Greg Strand is EFCA executive director of theology and credentialing, and he serves on the Board of Ministerial Standing as well as the Spiritual Heritage Committee. He and his family are members of Northfield (Minnesota) EFC.
This week is our annual EFCA Theology Conference. This year’s theme is The Gospel, Compassion and Justice and the EFCA.
These are important and weighty issues we are discussing. We affirm and give thanks for the doctrinal truth of God’s compassion resulting in redemption and reconciliation with him “since we have been justified by faith, we have peace with God through our Lord Jesus Christ,” (Rom. 5:1). This doctrinal truth is becoming an experiential reality, as we seek to live out this doctrinal truth horizontally with others. It is an affirmation and living out with others both orthodoxy (right belief) and orthopraxy (right practice). And as we do this, we confess we stumble toward maturity.
As we approach this topic of compassion and justice, especially as we focus on racial reconciliation, we acknowledge that apart from Christ we can do nothing (Jn. 15:5), and “unless the Lord builds the house, those who build labor in vain” (Ps. 127:1). And yet, we are also keenly aware that this Conference is one in which the enemy would love to “kill, steal and destroy” (Jn. 10:10), one in which the beast will make war on the saints those from “every tribe and people and language and nation” (Rev. 13:7). He will do any and everything to work against the “one new humanity” (Eph. 2:15) God has created through the work of his Son, and applied by the Holy Spirit.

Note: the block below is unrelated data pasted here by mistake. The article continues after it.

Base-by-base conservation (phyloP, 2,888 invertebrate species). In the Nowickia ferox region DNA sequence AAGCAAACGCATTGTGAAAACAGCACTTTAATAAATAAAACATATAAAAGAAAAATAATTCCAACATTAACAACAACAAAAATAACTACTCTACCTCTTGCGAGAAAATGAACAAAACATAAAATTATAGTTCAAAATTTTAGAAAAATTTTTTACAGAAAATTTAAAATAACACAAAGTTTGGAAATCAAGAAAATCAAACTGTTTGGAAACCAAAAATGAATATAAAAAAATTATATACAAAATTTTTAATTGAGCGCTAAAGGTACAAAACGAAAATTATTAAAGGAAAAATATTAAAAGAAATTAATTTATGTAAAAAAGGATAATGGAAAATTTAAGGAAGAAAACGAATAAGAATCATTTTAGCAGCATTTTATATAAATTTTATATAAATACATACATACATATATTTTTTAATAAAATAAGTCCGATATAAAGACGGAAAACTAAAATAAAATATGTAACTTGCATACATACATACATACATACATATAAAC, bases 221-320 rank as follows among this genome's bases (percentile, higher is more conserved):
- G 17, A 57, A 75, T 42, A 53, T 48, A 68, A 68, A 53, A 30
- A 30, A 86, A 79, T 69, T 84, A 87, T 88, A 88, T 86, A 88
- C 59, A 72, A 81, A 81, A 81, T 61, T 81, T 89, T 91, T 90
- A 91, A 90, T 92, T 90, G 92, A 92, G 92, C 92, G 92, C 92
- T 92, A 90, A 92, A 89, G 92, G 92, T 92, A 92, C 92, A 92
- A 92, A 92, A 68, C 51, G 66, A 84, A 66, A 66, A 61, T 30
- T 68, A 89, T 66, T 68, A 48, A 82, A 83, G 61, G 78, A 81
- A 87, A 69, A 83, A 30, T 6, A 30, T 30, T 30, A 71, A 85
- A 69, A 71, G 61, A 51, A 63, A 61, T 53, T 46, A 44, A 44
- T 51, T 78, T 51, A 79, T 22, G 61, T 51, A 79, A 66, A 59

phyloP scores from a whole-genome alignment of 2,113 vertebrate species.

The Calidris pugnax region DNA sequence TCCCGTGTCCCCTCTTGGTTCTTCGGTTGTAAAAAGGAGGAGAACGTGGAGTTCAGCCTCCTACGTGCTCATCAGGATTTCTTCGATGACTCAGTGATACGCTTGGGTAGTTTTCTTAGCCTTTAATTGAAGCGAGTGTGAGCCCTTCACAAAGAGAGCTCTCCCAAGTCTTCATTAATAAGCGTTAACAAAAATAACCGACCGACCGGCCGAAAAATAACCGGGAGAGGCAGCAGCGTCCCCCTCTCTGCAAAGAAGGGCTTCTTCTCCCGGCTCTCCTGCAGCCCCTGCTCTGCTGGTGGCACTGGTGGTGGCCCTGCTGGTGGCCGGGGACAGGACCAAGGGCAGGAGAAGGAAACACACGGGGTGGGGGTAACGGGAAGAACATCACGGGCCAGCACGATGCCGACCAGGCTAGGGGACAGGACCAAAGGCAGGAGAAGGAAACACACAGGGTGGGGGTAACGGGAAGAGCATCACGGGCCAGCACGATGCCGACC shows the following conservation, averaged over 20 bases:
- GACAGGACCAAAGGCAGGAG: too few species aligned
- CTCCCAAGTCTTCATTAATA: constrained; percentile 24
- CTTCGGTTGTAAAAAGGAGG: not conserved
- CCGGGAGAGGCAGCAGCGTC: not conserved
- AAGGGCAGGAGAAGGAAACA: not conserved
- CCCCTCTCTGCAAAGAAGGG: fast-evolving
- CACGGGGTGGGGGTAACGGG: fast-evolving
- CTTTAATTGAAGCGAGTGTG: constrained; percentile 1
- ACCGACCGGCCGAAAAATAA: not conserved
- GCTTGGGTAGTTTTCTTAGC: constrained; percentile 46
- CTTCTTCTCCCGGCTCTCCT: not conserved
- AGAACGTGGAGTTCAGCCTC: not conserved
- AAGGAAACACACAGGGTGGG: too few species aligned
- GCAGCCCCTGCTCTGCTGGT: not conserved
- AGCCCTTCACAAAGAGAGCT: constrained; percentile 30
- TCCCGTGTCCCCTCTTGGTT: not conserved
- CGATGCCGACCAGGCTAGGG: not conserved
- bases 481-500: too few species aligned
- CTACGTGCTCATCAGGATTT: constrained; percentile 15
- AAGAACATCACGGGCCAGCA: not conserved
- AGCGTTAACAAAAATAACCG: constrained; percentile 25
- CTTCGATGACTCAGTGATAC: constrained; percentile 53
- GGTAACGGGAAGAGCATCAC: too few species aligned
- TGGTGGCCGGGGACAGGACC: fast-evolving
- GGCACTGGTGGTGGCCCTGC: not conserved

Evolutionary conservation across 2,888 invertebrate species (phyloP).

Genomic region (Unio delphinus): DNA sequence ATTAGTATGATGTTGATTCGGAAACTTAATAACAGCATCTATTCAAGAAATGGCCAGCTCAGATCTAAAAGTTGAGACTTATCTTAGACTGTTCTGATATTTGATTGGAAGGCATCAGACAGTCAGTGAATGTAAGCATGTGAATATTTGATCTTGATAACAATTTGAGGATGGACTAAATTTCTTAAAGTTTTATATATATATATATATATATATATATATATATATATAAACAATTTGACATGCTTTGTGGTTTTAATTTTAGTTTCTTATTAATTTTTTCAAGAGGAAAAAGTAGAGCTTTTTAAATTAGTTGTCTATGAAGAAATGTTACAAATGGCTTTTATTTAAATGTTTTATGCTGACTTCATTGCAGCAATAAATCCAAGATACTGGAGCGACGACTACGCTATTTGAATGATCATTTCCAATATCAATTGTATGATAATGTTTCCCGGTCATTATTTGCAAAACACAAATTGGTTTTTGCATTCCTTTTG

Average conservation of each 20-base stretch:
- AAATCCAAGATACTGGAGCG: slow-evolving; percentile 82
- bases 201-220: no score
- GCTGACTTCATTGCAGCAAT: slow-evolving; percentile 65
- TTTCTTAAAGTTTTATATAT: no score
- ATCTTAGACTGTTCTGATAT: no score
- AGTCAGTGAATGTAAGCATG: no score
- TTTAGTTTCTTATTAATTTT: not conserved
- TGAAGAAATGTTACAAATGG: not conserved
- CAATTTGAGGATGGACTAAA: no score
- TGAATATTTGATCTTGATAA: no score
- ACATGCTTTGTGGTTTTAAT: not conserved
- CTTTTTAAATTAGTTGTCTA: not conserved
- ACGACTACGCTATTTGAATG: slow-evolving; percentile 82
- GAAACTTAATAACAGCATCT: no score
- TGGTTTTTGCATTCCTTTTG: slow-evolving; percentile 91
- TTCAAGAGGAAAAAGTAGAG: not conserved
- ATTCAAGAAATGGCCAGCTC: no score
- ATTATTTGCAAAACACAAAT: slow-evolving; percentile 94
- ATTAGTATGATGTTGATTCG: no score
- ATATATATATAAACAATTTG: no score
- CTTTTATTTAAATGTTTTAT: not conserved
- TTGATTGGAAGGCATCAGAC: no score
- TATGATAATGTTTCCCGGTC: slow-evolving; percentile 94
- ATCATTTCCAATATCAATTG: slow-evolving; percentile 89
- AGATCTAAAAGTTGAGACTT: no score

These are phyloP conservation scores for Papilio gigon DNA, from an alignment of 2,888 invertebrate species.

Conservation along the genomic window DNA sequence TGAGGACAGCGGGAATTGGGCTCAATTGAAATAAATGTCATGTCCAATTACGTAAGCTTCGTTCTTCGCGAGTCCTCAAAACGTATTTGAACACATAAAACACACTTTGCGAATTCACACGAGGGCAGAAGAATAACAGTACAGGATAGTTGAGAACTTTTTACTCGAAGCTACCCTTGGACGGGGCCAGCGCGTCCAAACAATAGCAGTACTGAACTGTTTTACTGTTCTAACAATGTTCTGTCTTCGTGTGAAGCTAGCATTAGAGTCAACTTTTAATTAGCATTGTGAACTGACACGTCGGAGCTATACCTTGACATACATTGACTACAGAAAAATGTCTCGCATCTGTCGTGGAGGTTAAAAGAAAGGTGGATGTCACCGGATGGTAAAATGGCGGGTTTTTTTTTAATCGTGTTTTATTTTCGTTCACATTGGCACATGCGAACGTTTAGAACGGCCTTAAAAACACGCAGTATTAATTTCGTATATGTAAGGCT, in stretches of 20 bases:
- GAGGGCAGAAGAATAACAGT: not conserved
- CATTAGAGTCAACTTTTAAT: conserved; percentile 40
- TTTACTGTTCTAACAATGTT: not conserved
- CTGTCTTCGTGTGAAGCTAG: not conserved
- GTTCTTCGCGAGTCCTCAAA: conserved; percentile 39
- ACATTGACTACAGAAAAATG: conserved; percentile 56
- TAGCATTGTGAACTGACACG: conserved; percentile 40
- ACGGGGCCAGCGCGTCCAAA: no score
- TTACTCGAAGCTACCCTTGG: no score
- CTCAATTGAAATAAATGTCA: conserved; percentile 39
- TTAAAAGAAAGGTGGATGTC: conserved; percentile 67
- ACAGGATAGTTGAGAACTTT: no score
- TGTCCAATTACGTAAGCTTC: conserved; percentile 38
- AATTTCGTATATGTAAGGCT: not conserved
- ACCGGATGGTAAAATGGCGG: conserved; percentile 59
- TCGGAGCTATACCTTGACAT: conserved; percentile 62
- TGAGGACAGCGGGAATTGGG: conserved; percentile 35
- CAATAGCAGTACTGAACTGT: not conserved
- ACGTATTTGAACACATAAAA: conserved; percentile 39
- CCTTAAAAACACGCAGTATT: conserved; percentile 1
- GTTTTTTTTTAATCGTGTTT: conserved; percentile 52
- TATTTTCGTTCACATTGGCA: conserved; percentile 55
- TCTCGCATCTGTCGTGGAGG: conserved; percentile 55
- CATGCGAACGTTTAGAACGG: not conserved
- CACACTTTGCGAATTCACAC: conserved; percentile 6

This spiritual life, this new humanity is a work of God (3:3, 5; 1 Cor. 3:6; 2 Cor. 5:17; Eph. 2:15; Tit. 3:4-7). We do not create new birth or spiritual life, as this life is not on the basis of “of blood nor of the will of the flesh nor of the will of man, but of God” (Jn. 1:13). God creates one new humanity. But the work God did, the one new humanity he created, as we keep in step with the Spirit (Gal. 5:16, 18, 25), we will be “eager to maintain the unity of the Spirit in the bond of peace” (Eph. 4:3). This is part of how we fulfill Paul’s exhortation to “work out your own salvation with fear and trembling, for it is God who works in you, both to will and to work for his good pleasure” (Phil. 2:12-13).
And, this manifests the truth and power of the gospel not only to those in the world, but also to those principalities and powers, those demonic forces attempting to undo what God has done. God and his grace triumph, so we we live out the truth of the gospel "so that through the church the manifold wisdom of God might now be made known to the rulers and authorities in the heavenly places" (Eph. 3:10).
With this in mind, please join us in prayer as we seek to work and live out what God has created, being eager to see the fruit of the gospel of Jesus Christ proclaimed and manifested. Here are five specific prayer requests.
We are grateful for your partnership in the ministry of the gospel, and for engaging in this vital ministry through prayer.
Fritz Dale: I cannot agree more with Greg regarding the importance of this conference theme as well as reality of spiritual battle in our living out God’s heart and calll for compassion, justice and reconciliation in our own lives, our churches and the EFCA. Please join us in prayer as we seek the supernatural presence of God and the power of the gospel in our midst during these criticcal days together in San Antonio.